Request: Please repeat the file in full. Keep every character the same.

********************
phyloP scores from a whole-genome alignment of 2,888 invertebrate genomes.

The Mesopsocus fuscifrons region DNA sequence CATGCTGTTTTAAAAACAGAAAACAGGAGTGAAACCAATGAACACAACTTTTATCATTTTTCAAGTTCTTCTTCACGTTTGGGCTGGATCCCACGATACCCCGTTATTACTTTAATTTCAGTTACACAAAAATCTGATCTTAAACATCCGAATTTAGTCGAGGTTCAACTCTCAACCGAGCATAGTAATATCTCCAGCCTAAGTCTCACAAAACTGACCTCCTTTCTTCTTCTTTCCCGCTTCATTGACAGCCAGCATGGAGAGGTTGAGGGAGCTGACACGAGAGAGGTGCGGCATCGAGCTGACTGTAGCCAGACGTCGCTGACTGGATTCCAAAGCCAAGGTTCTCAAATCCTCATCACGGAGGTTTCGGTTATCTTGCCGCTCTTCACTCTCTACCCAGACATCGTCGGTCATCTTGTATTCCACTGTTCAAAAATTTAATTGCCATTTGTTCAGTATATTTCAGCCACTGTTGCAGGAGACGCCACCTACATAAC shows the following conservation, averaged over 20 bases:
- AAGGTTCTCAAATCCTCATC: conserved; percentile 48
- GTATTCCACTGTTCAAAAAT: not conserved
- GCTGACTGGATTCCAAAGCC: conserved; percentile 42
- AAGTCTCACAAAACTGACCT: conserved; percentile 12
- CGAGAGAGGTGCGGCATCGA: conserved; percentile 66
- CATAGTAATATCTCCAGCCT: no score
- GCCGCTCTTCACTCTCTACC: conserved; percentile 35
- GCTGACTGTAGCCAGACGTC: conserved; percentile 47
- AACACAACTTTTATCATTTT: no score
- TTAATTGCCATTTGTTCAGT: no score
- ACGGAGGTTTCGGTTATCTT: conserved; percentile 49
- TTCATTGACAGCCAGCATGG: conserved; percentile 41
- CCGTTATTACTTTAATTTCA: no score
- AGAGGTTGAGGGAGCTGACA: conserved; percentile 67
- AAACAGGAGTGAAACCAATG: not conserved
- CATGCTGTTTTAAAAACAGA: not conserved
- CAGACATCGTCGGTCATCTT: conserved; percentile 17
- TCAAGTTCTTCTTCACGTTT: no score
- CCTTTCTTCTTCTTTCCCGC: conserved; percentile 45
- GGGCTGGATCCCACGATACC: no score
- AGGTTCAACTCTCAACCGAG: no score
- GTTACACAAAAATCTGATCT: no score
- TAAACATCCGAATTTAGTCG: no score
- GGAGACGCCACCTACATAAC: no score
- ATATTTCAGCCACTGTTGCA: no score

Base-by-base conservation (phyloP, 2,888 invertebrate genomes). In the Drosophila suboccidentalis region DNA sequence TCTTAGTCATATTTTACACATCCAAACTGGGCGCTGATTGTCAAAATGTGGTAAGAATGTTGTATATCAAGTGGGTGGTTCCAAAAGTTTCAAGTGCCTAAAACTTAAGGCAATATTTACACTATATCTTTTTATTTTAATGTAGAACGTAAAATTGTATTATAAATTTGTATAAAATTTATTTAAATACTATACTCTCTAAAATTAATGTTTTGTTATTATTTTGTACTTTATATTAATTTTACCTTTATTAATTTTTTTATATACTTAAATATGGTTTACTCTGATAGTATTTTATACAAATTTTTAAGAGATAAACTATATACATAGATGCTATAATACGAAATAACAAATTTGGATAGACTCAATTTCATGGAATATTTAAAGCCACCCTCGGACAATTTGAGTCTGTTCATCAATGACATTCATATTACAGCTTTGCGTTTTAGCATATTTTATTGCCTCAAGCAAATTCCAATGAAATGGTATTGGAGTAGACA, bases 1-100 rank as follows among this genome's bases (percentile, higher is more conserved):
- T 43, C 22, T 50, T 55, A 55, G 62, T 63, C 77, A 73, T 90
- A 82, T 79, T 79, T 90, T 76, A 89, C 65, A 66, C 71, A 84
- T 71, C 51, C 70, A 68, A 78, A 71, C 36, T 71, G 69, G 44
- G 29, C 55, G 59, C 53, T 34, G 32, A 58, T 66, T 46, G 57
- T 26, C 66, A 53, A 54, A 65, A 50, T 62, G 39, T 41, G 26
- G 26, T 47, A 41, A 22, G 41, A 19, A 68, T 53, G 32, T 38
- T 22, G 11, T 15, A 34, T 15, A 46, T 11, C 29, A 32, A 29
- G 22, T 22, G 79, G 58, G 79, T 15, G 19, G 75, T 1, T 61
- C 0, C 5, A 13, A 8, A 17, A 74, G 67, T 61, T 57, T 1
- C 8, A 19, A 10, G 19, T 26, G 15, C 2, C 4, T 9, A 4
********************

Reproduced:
phyloP scores from a whole-genome alignment of 2,888 invertebrate genomes.

The Mesopsocus fuscifrons region DNA sequence CATGCTGTTTTAAAAACAGAAAACAGGAGTGAAACCAATGAACACAACTTTTATCATTTTTCAAGTTCTTCTTCACGTTTGGGCTGGATCCCACGATACCCCGTTATTACTTTAATTTCAGTTACACAAAAATCTGATCTTAAACATCCGAATTTAGTCGAGGTTCAACTCTCAACCGAGCATAGTAATATCTCCAGCCTAAGTCTCACAAAACTGACCTCCTTTCTTCTTCTTTCCCGCTTCATTGACAGCCAGCATGGAGAGGTTGAGGGAGCTGACACGAGAGAGGTGCGGCATCGAGCTGACTGTAGCCAGACGTCGCTGACTGGATTCCAAAGCCAAGGTTCTCAAATCCTCATCACGGAGGTTTCGGTTATCTTGCCGCTCTTCACTCTCTACCCAGACATCGTCGGTCATCTTGTATTCCACTGTTCAAAAATTTAATTGCCATTTGTTCAGTATATTTCAGCCACTGTTGCAGGAGACGCCACCTACATAAC shows the following conservation, averaged over 20 bases:
- AAGGTTCTCAAATCCTCATC: conserved; percentile 48
- GTATTCCACTGTTCAAAAAT: not conserved
- GCTGACTGGATTCCAAAGCC: conserved; percentile 42
- AAGTCTCACAAAACTGACCT: conserved; percentile 12
- CGAGAGAGGTGCGGCATCGA: conserved; percentile 66
- CATAGTAATATCTCCAGCCT: no score
- GCCGCTCTTCACTCTCTACC: conserved; percentile 35
- GCTGACTGTAGCCAGACGTC: conserved; percentile 47
- AACACAACTTTTATCATTTT: no score
- TTAATTGCCATTTGTTCAGT: no score
- ACGGAGGTTTCGGTTATCTT: conserved; percentile 49
- TTCATTGACAGCCAGCATGG: conserved; percentile 41
- CCGTTATTACTTTAATTTCA: no score
- AGAGGTTGAGGGAGCTGACA: conserved; percentile 67
- AAACAGGAGTGAAACCAATG: not conserved
- CATGCTGTTTTAAAAACAGA: not conserved
- CAGACATCGTCGGTCATCTT: conserved; percentile 17
- TCAAGTTCTTCTTCACGTTT: no score
- CCTTTCTTCTTCTTTCCCGC: conserved; percentile 45
- GGGCTGGATCCCACGATACC: no score
- AGGTTCAACTCTCAACCGAG: no score
- GTTACACAAAAATCTGATCT: no score
- TAAACATCCGAATTTAGTCG: no score
- GGAGACGCCACCTACATAAC: no score
- ATATTTCAGCCACTGTTGCA: no score

Base-by-base conservation (phyloP, 2,888 invertebrate genomes). In the Drosophila suboccidentalis region DNA sequence TCTTAGTCATATTTTACACATCCAAACTGGGCGCTGATTGTCAAAATGTGGTAAGAATGTTGTATATCAAGTGGGTGGTTCCAAAAGTTTCAAGTGCCTAAAACTTAAGGCAATATTTACACTATATCTTTTTATTTTAATGTAGAACGTAAAATTGTATTATAAATTTGTATAAAATTTATTTAAATACTATACTCTCTAAAATTAATGTTTTGTTATTATTTTGTACTTTATATTAATTTTACCTTTATTAATTTTTTTATATACTTAAATATGGTTTACTCTGATAGTATTTTATACAAATTTTTAAGAGATAAACTATATACATAGATGCTATAATACGAAATAACAAATTTGGATAGACTCAATTTCATGGAATATTTAAAGCCACCCTCGGACAATTTGAGTCTGTTCATCAATGACATTCATATTACAGCTTTGCGTTTTAGCATATTTTATTGCCTCAAGCAAATTCCAATGAAATGGTATTGGAGTAGACA, bases 1-100 rank as follows among this genome's bases (percentile, higher is more conserved):
- T 43, C 22, T 50, T 55, A 55, G 62, T 63, C 77, A 73, T 90
- A 82, T 79, T 79, T 90, T 76, A 89, C 65, A 66, C 71, A 84
- T 71, C 51, C 70, A 68, A 78, A 71, C 36, T 71, G 69, G 44
- G 29, C 55, G 59, C 53, T 34, G 32, A 58, T 66, T 46, G 57
- T 26, C 66, A 53, A 54, A 65, A 50, T 62, G 39, T 41, G 26
- G 26, T 47, A 41, A 22, G 41, A 19, A 68, T 53, G 32, T 38
- T 22, G 11, T 15, A 34, T 15, A 46, T 11, C 29, A 32, A 29
- G 22, T 22, G 79, G 58, G 79, T 15, G 19, G 75, T 1, T 61
- C 0, C 5, A 13, A 8, A 17, A 74, G 67, T 61, T 57, T 1
- C 8, A 19, A 10, G 19, T 26, G 15, C 2, C 4, T 9, A 4